This form email suggests that Twitter is well aware that its users are resorting to copyright to combat harassment. When I asked someone why it had taken so long to send, the response came back: wait, we hadn’t sent you this email earlier?

“Hope is not a strategy.” — analyst downgrade

Twitter must fix this. Its brand is increasingly defined by excessive harassment. Growth is suffering; no quarterly earnings call happens without someone referencing the ‘troll problem’. The company’s notorious inability to handle harassment as harassment, and the flow of its own reporting systems, guarantees that users who just want to stop their private photos from being misused will use that takedown form. And when they do, they are unknowingly, inadvertently sending their information out to terrible people.

I want to make one final point: I did not “abuse” the DMCA to “silence” some valiant group of freedom-fighters, despite the 400+ tweets that this group of creeps has sent out about me over the past week in an effort to muddy the waters and recast themselves as the victims. Despite their bleating justifications, taking and tweeting my personal photos into harassment hashtags is not “Fair Use”. It isn’t commentary or criticism of a “public figure”. This is just a group of creeps who have been harassing me (and many others) for a full year : 500+ mentions of my name or handle from behind blocks this month alone, over 70 tweets (incl the ones with my photo) the weekend they kicked off the latest round of harassment; creating blogs and multiple YouTube accounts dedicated to bizarre/conspiracist/false stories about me; incessantly @-spamming complete strangers, friends, colleagues, and journalists alike with these “exposés”; actively, frequently encouraging others to harass me; and tweeting/RTing stolen photos of my child and stalker photos of me.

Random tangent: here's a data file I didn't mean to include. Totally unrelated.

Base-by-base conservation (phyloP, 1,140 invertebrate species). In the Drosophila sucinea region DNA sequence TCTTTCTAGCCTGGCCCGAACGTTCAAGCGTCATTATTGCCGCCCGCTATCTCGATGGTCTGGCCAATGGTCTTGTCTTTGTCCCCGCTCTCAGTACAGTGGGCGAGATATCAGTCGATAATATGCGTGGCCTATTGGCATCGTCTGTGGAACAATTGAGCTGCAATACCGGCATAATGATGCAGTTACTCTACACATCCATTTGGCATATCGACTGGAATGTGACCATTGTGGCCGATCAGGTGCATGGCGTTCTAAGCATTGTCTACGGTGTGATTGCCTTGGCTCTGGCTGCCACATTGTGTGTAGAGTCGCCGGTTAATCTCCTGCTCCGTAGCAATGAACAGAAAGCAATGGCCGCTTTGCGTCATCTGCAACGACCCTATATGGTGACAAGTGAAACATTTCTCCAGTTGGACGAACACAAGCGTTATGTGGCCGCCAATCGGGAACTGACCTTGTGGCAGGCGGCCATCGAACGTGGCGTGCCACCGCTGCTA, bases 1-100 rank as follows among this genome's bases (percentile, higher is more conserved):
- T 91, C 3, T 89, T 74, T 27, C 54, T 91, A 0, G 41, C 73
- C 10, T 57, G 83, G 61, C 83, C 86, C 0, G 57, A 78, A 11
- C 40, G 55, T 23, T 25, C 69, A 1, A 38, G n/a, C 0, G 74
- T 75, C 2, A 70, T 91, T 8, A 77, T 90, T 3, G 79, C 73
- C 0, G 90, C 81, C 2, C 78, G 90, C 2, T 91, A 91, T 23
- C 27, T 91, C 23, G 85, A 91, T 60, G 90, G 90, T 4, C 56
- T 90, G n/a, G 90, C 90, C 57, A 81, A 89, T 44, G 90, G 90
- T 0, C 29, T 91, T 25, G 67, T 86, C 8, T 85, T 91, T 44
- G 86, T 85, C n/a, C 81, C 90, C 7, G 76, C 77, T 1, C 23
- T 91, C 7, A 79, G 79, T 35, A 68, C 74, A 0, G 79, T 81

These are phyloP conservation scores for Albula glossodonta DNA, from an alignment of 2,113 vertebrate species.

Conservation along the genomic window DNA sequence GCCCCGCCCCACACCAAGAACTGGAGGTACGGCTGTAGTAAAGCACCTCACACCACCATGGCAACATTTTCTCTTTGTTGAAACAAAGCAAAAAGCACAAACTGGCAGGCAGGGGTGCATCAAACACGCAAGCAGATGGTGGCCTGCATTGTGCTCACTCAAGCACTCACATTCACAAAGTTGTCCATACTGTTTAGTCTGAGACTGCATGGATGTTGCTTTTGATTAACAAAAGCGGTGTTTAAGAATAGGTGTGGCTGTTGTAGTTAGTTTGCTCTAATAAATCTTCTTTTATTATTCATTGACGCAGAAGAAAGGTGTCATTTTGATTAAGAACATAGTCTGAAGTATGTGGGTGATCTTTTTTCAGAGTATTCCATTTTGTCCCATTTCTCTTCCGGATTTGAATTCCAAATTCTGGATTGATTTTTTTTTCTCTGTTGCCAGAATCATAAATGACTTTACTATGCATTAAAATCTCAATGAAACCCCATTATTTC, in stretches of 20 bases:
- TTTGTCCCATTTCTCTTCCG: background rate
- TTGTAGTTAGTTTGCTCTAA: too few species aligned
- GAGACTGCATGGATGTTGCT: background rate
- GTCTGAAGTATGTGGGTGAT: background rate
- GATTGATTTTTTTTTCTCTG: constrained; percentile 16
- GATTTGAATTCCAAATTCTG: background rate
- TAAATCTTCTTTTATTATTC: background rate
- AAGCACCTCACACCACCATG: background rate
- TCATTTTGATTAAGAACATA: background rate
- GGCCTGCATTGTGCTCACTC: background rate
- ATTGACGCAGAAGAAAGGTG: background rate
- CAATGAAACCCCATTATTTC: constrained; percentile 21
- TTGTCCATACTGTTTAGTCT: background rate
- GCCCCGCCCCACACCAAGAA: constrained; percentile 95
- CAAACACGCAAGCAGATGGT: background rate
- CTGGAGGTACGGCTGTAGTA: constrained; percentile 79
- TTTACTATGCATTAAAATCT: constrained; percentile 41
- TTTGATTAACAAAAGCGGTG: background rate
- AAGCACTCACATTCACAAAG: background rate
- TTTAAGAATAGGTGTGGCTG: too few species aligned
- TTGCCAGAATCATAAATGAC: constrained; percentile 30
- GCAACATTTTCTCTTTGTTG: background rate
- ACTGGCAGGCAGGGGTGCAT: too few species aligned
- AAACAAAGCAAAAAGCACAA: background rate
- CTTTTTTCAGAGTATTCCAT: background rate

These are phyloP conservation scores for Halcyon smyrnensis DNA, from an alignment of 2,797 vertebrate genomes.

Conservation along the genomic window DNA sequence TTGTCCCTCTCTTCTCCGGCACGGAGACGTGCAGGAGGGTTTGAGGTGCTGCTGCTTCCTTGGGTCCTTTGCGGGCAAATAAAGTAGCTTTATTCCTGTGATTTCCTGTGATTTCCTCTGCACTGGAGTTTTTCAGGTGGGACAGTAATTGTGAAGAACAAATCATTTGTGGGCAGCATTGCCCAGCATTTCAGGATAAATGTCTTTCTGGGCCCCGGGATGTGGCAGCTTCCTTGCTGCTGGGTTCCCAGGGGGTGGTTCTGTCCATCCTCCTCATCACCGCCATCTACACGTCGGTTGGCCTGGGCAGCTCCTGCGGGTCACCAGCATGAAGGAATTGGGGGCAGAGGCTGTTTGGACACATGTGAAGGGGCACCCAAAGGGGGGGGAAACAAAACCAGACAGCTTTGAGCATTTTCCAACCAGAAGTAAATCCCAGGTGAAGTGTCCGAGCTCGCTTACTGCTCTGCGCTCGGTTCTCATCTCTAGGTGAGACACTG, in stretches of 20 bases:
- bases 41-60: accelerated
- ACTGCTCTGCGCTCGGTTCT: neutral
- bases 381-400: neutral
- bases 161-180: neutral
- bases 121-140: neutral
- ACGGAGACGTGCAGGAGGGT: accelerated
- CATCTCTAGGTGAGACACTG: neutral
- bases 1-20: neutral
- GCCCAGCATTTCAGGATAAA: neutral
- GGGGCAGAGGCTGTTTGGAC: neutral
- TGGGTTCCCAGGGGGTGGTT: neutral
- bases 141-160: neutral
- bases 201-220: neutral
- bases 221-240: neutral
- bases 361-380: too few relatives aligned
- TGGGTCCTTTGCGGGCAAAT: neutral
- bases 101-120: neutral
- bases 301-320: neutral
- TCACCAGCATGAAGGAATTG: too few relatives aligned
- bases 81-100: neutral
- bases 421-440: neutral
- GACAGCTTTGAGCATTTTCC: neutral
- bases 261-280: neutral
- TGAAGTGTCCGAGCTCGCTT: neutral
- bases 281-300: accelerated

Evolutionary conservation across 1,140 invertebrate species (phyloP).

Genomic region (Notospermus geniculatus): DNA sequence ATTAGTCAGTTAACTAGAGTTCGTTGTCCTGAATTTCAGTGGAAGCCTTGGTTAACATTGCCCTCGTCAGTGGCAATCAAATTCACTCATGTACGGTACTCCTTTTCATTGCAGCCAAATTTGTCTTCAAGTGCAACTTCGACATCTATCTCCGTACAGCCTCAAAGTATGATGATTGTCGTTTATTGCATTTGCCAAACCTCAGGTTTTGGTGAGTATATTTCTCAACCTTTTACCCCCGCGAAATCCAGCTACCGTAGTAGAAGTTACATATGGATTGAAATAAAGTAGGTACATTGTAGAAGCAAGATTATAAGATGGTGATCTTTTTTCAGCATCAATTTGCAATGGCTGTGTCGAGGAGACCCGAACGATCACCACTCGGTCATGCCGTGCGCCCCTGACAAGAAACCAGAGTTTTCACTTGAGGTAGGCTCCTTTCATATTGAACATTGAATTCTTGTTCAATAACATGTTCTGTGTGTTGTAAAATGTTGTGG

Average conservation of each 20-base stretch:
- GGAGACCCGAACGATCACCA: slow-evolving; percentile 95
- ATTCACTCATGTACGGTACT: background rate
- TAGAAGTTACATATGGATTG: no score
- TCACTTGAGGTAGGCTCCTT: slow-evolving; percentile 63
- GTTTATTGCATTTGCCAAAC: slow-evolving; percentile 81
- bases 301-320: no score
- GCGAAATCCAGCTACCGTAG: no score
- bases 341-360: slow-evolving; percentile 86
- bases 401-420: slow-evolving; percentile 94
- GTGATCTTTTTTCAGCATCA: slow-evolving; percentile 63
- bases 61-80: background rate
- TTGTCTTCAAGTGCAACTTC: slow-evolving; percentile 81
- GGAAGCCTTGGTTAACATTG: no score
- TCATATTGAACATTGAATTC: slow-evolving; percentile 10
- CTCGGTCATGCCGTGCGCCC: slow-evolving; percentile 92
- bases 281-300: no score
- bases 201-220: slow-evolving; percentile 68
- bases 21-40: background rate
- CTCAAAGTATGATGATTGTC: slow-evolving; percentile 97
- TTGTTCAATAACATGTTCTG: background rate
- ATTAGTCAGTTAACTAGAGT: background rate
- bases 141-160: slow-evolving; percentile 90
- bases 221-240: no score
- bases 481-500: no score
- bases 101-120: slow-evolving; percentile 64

This is a clear-cut case of Abuse. It should have been handled as abuse.

Twitter failed on so many levels.

I am frankly furious that I even have to tell this story; it isn’t what I want to be talking about, or working on.

If, for any reason, you are still driven to use a copyright infringement claim to get your own personal photos removed — say, because Twitter hasn’t yet built a functional harassment reporting platform — please use a proxy and keep yourself safe.

[1] You’ll have to take my word for it — or use common sense — but despite the unending, foamy rantings of this group of crazies, I am not: paid by pharma, a “pharma whore”, a paid shill, secretly working for Hillary Clinton, the mastermind behind a secret cadre of social media accounts that spend all day on social networks fighting with parents who claim to have vaccine-injured children, or a bad mom who ‘assaults activists’ at public hearings.

I am a volunteer who, with a few other moms, helped organize and pass last year’s CA law eliminating ‘personal belief’ vaccine opt-outs in schools. Unfortunately, many of us who advocated for it were targeted, stalked, and harassed; the Senator who sponsored the law received death threats.

It’s also worth noting that although these specific creeps are antivaxxers, that isn’t the point. Plenty of people don’t vaccinate their children and also don’t behave like this. Despite my harasser’s attempts to reframe the issue as one of some injustice done to them, my goal is to keep the focus on Twitter’s serious screwup, in hopes that this doesn’t happen to anyone else. They are just a sideshow.



Renee DiResta

I work in tech, and occasionally write about the intersection of tech + policy.